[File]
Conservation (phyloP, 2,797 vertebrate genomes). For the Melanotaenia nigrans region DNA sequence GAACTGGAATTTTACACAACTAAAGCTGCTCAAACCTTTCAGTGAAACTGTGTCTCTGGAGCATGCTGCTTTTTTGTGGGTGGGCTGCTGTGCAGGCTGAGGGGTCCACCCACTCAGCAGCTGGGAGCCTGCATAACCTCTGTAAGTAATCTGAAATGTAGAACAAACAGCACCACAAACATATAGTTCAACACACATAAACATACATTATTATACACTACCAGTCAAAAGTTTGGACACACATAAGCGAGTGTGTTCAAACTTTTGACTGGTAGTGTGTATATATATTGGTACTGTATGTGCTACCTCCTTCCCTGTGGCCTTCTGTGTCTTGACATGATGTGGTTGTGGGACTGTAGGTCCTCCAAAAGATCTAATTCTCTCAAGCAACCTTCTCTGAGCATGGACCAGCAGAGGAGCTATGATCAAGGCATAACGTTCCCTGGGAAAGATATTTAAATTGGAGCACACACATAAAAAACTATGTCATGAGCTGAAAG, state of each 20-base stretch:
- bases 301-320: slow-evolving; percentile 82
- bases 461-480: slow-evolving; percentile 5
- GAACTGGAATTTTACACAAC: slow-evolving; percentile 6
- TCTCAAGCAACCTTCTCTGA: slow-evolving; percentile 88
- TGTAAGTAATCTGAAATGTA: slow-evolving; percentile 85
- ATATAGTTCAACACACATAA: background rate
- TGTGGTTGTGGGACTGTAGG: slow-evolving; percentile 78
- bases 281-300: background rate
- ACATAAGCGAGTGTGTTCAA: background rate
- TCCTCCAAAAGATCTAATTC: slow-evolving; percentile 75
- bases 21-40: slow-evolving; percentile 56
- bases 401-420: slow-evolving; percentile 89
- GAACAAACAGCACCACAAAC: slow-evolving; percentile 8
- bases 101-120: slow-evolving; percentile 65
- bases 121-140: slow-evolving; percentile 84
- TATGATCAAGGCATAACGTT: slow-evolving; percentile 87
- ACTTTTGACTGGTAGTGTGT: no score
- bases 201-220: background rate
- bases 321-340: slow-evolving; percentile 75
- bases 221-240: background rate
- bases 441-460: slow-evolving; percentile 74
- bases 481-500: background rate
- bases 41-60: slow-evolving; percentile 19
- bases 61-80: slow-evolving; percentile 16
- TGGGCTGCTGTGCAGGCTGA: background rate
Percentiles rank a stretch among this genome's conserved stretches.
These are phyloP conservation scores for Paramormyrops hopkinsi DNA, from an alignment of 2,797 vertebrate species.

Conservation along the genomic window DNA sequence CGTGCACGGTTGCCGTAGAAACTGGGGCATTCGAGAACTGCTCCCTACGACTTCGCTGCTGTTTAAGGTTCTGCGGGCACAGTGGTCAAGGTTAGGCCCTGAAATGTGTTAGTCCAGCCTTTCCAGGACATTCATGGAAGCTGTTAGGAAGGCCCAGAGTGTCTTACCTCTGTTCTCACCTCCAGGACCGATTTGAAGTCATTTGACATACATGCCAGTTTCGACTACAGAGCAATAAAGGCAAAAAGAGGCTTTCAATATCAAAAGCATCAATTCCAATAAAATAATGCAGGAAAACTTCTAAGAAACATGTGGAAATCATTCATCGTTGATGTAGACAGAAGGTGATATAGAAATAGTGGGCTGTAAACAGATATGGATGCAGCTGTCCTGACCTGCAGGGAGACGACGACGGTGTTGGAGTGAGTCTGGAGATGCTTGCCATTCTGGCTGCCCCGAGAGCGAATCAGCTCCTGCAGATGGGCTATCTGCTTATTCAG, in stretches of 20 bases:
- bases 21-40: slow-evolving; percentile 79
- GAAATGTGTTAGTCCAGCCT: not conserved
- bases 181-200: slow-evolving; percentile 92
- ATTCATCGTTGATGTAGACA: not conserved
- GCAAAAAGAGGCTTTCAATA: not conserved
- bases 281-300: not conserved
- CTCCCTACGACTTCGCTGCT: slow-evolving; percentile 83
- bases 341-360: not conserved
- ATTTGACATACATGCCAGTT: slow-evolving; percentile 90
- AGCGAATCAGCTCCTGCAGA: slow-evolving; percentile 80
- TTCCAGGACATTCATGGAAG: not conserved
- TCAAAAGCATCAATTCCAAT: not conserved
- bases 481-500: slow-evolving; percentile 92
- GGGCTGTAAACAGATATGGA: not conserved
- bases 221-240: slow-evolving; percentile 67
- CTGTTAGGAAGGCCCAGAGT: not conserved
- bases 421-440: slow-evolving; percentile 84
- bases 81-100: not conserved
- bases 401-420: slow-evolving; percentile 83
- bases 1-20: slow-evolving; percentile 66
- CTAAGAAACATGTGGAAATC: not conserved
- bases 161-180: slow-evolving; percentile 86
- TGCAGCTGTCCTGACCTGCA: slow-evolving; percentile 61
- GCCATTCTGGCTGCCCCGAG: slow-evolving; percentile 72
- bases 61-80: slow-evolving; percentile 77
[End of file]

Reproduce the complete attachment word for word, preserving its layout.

Conservation (phyloP, 2,797 vertebrate genomes). For the Melanotaenia nigrans region DNA sequence GAACTGGAATTTTACACAACTAAAGCTGCTCAAACCTTTCAGTGAAACTGTGTCTCTGGAGCATGCTGCTTTTTTGTGGGTGGGCTGCTGTGCAGGCTGAGGGGTCCACCCACTCAGCAGCTGGGAGCCTGCATAACCTCTGTAAGTAATCTGAAATGTAGAACAAACAGCACCACAAACATATAGTTCAACACACATAAACATACATTATTATACACTACCAGTCAAAAGTTTGGACACACATAAGCGAGTGTGTTCAAACTTTTGACTGGTAGTGTGTATATATATTGGTACTGTATGTGCTACCTCCTTCCCTGTGGCCTTCTGTGTCTTGACATGATGTGGTTGTGGGACTGTAGGTCCTCCAAAAGATCTAATTCTCTCAAGCAACCTTCTCTGAGCATGGACCAGCAGAGGAGCTATGATCAAGGCATAACGTTCCCTGGGAAAGATATTTAAATTGGAGCACACACATAAAAAACTATGTCATGAGCTGAAAG, state of each 20-base stretch:
- bases 301-320: slow-evolving; percentile 82
- bases 461-480: slow-evolving; percentile 5
- GAACTGGAATTTTACACAAC: slow-evolving; percentile 6
- TCTCAAGCAACCTTCTCTGA: slow-evolving; percentile 88
- TGTAAGTAATCTGAAATGTA: slow-evolving; percentile 85
- ATATAGTTCAACACACATAA: background rate
- TGTGGTTGTGGGACTGTAGG: slow-evolving; percentile 78
- bases 281-300: background rate
- ACATAAGCGAGTGTGTTCAA: background rate
- TCCTCCAAAAGATCTAATTC: slow-evolving; percentile 75
- bases 21-40: slow-evolving; percentile 56
- bases 401-420: slow-evolving; percentile 89
- GAACAAACAGCACCACAAAC: slow-evolving; percentile 8
- bases 101-120: slow-evolving; percentile 65
- bases 121-140: slow-evolving; percentile 84
- TATGATCAAGGCATAACGTT: slow-evolving; percentile 87
- ACTTTTGACTGGTAGTGTGT: no score
- bases 201-220: background rate
- bases 321-340: slow-evolving; percentile 75
- bases 221-240: background rate
- bases 441-460: slow-evolving; percentile 74
- bases 481-500: background rate
- bases 41-60: slow-evolving; percentile 19
- bases 61-80: slow-evolving; percentile 16
- TGGGCTGCTGTGCAGGCTGA: background rate
Percentiles rank a stretch among this genome's conserved stretches.
These are phyloP conservation scores for Paramormyrops hopkinsi DNA, from an alignment of 2,797 vertebrate species.

Conservation along the genomic window DNA sequence CGTGCACGGTTGCCGTAGAAACTGGGGCATTCGAGAACTGCTCCCTACGACTTCGCTGCTGTTTAAGGTTCTGCGGGCACAGTGGTCAAGGTTAGGCCCTGAAATGTGTTAGTCCAGCCTTTCCAGGACATTCATGGAAGCTGTTAGGAAGGCCCAGAGTGTCTTACCTCTGTTCTCACCTCCAGGACCGATTTGAAGTCATTTGACATACATGCCAGTTTCGACTACAGAGCAATAAAGGCAAAAAGAGGCTTTCAATATCAAAAGCATCAATTCCAATAAAATAATGCAGGAAAACTTCTAAGAAACATGTGGAAATCATTCATCGTTGATGTAGACAGAAGGTGATATAGAAATAGTGGGCTGTAAACAGATATGGATGCAGCTGTCCTGACCTGCAGGGAGACGACGACGGTGTTGGAGTGAGTCTGGAGATGCTTGCCATTCTGGCTGCCCCGAGAGCGAATCAGCTCCTGCAGATGGGCTATCTGCTTATTCAG, in stretches of 20 bases:
- bases 21-40: slow-evolving; percentile 79
- GAAATGTGTTAGTCCAGCCT: not conserved
- bases 181-200: slow-evolving; percentile 92
- ATTCATCGTTGATGTAGACA: not conserved
- GCAAAAAGAGGCTTTCAATA: not conserved
- bases 281-300: not conserved
- CTCCCTACGACTTCGCTGCT: slow-evolving; percentile 83
- bases 341-360: not conserved
- ATTTGACATACATGCCAGTT: slow-evolving; percentile 90
- AGCGAATCAGCTCCTGCAGA: slow-evolving; percentile 80
- TTCCAGGACATTCATGGAAG: not conserved
- TCAAAAGCATCAATTCCAAT: not conserved
- bases 481-500: slow-evolving; percentile 92
- GGGCTGTAAACAGATATGGA: not conserved
- bases 221-240: slow-evolving; percentile 67
- CTGTTAGGAAGGCCCAGAGT: not conserved
- bases 421-440: slow-evolving; percentile 84
- bases 81-100: not conserved
- bases 401-420: slow-evolving; percentile 83
- bases 1-20: slow-evolving; percentile 66
- CTAAGAAACATGTGGAAATC: not conserved
- bases 161-180: slow-evolving; percentile 86
- TGCAGCTGTCCTGACCTGCA: slow-evolving; percentile 61
- GCCATTCTGGCTGCCCCGAG: slow-evolving; percentile 72
- bases 61-80: slow-evolving; percentile 77